Now since the Ram mandir debate seems to be over, it’s high time we confront Ram and ask about his plans for the heavenly river Ganga. (By the way, I am happy that finally, the Ayodhya dispute has been settled. Now, I can maybe see some change in the system and paint a picture where our politics is revolving around development instead of circling the corridor of temples.)
Even years after the launch of the Clean Ganga initiative, the ground-reality offers no sight of remedy shortly. Though our ‘honest‘ government claims that the project is underway and on track, the real situation is just a nightmare.
According to a report by the Central Pollution Control Board (CPCB) in early 2019, Ganga river water was found to be unfit for “direct drinking“. It was observed in the report that a major chunk of the Ganga river in the Uttar Pradesh-West Bengal stretch is unfit for bathing too.
The CPCB map titled ‘Sustainability Of River Ganga Water‘ further highlighted the significant level of coliform bacteria in the river which is detrimental to bio-diversity. (To access the report on Ganga pollution, click here.)
Isn’t it funny when you say Ganga river in our country is regarded as a mother and yet our mother is in this ailing state for so long?
Its been many years of efforts and crores of money that have been spent in the rejuvenation of the Ganga river, but it seems like the output has been more or less the same. The river which is considered ‘holier than thou’ for our country is on the verge of dying.
I won’t say that the government has not been making any effort towards its conservation, but how the policies are implemented in our country is what takes the life out of every damn project. Namami Gange is suffering from a similar fate. Tardy disbursal of funds, the slow pace of program implementation, and time and cost over-runs are some of the few maladies that our Ganga mother is fighting for.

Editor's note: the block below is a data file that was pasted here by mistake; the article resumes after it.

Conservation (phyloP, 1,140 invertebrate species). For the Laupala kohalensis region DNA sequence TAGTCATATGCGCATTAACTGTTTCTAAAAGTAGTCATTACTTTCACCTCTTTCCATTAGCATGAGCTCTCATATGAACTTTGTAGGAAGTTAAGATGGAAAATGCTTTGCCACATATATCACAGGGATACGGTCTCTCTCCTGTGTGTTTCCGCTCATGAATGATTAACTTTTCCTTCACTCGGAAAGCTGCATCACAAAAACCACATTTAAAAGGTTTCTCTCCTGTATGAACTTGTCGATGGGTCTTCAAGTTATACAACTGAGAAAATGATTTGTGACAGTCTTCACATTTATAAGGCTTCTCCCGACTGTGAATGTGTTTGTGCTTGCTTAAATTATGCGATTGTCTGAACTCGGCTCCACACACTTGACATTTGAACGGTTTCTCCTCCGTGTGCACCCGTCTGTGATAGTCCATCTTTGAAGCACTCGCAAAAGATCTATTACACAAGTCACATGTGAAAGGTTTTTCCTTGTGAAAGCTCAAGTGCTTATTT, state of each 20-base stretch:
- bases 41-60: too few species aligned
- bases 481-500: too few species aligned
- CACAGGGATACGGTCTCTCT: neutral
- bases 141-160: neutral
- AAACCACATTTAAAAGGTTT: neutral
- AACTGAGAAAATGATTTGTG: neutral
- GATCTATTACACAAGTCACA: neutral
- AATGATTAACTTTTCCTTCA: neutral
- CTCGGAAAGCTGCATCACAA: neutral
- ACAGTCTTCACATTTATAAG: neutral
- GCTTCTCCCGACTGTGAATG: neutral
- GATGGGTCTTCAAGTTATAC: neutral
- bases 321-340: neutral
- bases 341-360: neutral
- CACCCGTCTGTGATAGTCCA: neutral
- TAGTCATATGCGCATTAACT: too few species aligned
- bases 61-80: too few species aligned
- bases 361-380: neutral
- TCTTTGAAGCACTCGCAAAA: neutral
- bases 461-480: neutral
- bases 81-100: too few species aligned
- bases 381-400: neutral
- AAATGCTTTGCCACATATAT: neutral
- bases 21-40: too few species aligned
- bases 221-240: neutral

Speaking to India Today on the condition of the Ganga river, Vikrant Tongad (Environmental activist) said, “Efforts can be lauded but certain other measures including public participation and managing agricultural waste generated after using pesticides are also required. The government had planned to clean the river by 2020 but it cannot be achieved till 2025.”
The Ganga Action Plan is a much-lauded program by our government which is filled with many noble commitments, but the program has not yet proved to be successful. And the debate regarding the success of this program becomes of much significance since the deadline of the proposed initiative is approaching soon.
People not only have the right to ask their government about the fulfillment of promises made to them but as taxpayers, they should hold the ruling administration accountable for its actions. The government is obligated to improve the environment and wildlife of the nation as per the provisions of the Constitution (Article 48A says that the State shall endeavor to protect and improve the environment and to safeguard the forests and wildlife of the country).
I am saddened by the images of our river nowadays. Don’t even dare to look up the current status of the Yamuna river, I swear tears will drip down from your eyes. The Yamuna has been turned into a sewage plant, literally.
There was a time when I used to go to my village and travel to the Ganga river to bathe, but now I can’t even think of doing that. It will be like bathing in a river of plastic, and I am not ready for that unless someone points a gun to my head.
I request the administration to pay more heed to this concern and increase the pace of work. I hope that we win this war against pollution and will be able to save our mother Ganga before there comes a time when the Ganga river will be only seen flowing in the poems of school text-books.
Rivers, timeless beauty of the land,
Don’t let it drain out and perish in the sand!